It’s not a recent development that gynecologists, internists, and even dentists have made their way into performing cosmetic procedures that were once the domain of board-certified plastic surgeons or dermatologists. To add to that mix, are med-spas, aestheticians, nurse practitioners, and other M.D’s who then put, “aesthetic specialist” after their name. This can be incredibly confusing to patients as to who is qualified to do certain procedures and the credentials they should possess. The reasons for non-plastic surgeons or dermatologists “cutting” into this space are obvious- it’s profitable. For the patient who sees someone with significantly less training, the benefit to them is lower prices. Dr. Michael Horn is a Board-Certified Chicago, Plastic Surgeon who worries about the price patients really pay when they seek subpar care. He seeks to explain the difference board-certified plastic surgeons provide as compared to others encroaching on the aesthetic provider territory.
Thinking about getting a Botox, fillers, or a fat-melting procedure? There are many things to consider when making such an important decision. You want to know as much as possible about your prospective provider’s skills, experience, and credentials. Be sure to ask these vital questions before taking that leap and entrusting your face and/or body to someone. In the United States, anyone with an M.D. degree and some surgical training can hang out a shingle and announce that they are open for business as a cosmetic surgeon.
Make sure the surgeon is board-certified.
All plastic surgeons are not alike. Plastic surgeons that are certified by the American Board of Plastic Surgery (ABPS) are uniquely qualified and specially trained. They have been proven to provide the best patient care and have the lowest rates of complications. Do not assume that all doctors who claim to be “board-certified” have the same training. Be sure that your doctor is certified by the American Board of Plastic Surgery.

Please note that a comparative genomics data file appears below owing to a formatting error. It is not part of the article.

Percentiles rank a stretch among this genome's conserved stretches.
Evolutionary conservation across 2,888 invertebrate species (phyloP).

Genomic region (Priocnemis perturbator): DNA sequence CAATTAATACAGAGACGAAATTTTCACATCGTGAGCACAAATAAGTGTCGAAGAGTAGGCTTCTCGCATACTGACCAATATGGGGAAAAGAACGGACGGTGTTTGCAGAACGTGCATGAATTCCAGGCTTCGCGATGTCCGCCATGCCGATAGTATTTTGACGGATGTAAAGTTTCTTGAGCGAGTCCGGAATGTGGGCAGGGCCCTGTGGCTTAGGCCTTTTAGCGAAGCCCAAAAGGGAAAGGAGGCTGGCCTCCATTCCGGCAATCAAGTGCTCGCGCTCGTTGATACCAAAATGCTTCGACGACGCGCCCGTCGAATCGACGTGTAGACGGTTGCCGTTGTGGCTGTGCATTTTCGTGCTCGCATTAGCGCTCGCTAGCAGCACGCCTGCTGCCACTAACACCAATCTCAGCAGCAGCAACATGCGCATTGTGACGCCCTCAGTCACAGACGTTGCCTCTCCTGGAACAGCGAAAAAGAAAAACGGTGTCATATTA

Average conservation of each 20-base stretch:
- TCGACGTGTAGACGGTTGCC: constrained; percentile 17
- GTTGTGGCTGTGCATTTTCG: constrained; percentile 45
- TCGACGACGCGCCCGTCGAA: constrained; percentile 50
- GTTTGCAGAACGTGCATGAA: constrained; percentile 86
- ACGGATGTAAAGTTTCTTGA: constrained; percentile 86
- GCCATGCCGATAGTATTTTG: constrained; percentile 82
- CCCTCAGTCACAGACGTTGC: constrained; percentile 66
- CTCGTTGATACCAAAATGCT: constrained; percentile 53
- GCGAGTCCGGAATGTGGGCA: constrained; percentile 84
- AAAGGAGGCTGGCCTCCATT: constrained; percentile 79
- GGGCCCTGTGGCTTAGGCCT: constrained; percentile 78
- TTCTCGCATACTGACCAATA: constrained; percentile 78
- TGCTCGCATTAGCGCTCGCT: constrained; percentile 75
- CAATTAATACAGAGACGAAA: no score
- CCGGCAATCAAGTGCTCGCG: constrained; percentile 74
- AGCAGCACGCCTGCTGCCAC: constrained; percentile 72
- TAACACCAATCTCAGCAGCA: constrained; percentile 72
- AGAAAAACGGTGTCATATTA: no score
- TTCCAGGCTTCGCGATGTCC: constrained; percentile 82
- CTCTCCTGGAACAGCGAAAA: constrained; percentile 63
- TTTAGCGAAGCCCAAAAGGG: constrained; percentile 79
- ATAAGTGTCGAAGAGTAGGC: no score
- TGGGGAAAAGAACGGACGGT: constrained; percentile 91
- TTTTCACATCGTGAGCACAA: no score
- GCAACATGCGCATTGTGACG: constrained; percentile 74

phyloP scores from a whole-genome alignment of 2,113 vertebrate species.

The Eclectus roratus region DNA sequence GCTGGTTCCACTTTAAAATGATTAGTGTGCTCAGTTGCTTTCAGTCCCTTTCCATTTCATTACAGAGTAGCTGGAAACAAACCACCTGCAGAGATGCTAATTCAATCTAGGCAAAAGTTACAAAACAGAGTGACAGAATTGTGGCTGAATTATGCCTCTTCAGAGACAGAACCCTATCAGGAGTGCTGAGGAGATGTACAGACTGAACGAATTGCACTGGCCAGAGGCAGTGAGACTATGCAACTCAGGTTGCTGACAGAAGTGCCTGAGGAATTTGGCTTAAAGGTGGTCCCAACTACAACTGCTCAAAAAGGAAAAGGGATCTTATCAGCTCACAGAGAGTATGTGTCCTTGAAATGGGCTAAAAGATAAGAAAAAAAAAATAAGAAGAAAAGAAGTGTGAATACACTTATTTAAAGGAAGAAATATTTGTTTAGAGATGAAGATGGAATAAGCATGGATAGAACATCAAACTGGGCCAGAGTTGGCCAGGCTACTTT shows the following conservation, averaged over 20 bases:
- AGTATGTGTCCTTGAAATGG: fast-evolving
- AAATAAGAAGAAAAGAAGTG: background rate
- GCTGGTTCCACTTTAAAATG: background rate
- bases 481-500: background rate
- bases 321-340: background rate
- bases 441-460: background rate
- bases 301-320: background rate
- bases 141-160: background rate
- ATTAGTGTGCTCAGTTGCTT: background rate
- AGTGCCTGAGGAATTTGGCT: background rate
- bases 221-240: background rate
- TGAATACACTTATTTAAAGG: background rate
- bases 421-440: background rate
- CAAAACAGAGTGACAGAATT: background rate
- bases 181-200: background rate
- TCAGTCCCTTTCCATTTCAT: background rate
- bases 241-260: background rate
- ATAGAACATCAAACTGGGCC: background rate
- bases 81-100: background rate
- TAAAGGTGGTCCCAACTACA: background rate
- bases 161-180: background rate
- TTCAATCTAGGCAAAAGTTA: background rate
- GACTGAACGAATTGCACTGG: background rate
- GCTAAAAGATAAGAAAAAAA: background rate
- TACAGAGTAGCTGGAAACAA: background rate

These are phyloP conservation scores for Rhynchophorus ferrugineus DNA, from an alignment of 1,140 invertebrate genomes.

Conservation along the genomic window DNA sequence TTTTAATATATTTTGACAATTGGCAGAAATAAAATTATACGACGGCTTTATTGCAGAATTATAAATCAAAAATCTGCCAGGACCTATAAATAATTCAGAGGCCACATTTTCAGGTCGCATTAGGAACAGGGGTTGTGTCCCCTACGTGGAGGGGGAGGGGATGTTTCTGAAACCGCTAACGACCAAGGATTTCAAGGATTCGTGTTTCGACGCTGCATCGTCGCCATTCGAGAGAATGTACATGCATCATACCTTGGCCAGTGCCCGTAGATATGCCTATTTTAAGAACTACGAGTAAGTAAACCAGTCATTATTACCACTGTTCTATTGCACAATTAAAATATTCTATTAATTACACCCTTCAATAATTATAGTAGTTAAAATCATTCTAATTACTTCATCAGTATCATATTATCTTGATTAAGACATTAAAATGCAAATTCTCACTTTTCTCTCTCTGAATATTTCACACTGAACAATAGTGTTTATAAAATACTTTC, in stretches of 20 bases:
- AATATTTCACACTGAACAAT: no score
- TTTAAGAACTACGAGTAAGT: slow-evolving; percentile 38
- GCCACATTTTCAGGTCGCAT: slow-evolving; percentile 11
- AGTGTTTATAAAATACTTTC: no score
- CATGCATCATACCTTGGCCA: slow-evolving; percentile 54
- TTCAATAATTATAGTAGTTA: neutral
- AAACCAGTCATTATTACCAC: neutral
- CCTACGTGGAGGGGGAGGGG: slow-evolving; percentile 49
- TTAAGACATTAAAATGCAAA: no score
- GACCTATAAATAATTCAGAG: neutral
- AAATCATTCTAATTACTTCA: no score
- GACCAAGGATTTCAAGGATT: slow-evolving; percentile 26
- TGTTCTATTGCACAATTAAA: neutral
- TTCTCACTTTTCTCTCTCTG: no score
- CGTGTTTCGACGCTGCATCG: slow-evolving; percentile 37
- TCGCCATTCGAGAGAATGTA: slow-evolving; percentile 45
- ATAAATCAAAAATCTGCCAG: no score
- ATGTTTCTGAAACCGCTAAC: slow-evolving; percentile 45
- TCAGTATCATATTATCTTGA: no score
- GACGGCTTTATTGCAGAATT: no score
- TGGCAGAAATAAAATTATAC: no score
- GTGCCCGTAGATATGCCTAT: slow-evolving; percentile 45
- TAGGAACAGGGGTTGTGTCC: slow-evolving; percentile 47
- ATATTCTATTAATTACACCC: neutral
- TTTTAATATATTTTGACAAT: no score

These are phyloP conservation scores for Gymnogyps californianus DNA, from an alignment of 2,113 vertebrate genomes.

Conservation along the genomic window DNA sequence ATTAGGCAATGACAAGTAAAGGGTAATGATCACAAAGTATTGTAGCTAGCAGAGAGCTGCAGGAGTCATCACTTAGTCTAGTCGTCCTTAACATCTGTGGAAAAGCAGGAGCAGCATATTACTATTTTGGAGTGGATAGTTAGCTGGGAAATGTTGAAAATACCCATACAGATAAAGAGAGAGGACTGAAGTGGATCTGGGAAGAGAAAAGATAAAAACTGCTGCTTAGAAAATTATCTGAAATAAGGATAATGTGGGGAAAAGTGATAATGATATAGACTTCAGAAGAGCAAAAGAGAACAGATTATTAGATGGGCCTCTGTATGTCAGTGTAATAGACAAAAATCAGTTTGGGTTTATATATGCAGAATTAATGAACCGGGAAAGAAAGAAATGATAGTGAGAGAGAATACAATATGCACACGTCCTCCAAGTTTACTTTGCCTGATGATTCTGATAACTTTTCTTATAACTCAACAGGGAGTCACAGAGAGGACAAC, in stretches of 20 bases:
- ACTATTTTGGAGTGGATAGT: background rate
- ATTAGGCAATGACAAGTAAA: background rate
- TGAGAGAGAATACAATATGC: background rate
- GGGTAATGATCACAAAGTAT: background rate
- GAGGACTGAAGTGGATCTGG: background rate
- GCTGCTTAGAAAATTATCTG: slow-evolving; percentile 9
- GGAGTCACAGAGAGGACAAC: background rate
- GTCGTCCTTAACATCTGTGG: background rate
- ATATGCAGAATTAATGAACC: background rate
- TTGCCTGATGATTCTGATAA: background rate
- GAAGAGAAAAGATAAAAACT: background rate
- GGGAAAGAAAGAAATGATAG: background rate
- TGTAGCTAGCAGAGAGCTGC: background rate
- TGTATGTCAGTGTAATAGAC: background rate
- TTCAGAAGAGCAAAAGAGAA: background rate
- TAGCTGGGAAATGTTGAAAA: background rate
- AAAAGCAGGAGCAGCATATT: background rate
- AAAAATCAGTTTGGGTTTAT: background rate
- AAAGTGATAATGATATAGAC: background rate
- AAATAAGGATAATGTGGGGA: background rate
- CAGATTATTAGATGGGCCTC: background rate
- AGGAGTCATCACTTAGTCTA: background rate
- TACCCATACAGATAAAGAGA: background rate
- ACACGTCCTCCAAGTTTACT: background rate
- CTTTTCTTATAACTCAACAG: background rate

If a doctor is certified by the ABPS this means that they are certified in plastic surgery and have met the following requirements:
They have earned a degree from an accredited medical school
They have completed 3 years of general surgery
They have completed 2-3 years of supervised residency in plastic surgery
They have had at least 2 years of professional practice
They have passed rigorous written and oral exams (only about 70 percent of physicians who take the test pass it)
What is the Surgeon’s Area of Expertise?
Ask what kind of training the doctor has in the specific procedure you’re considering -you don’t want someone whose only training was a one-day or weekend course.
How Often Have You Done this Procedure?
It seems obvious that nobody would want to be any surgeon’s first liposuction. Ideally, your doctor has done the same procedure hundreds of times, over many years.
What Are the Potential Risks & Complications?
Every surgery carries some risk, some of which are common to all surgery. The most serious risks usually have to do with excessive blood loss, infection, or adverse reactions to general anesthesia. There are some procedures that are riskier than others, although recent advances continue to make complications more and more unlikely. Since plastic surgery is elective, surgeons will usually refuse to operate on any patient for whom they feel the risk is too great.
Do You Have Hospital Privileges?
Even if you’re having a plastic surgery procedure at an outpatient clinic, it’s worth asking where the doctor has hospital privileges, because hospitals do background checks. Plus, this could become very important if anything unexpected should occur during your procedure, and you needed to be transported to a hospital.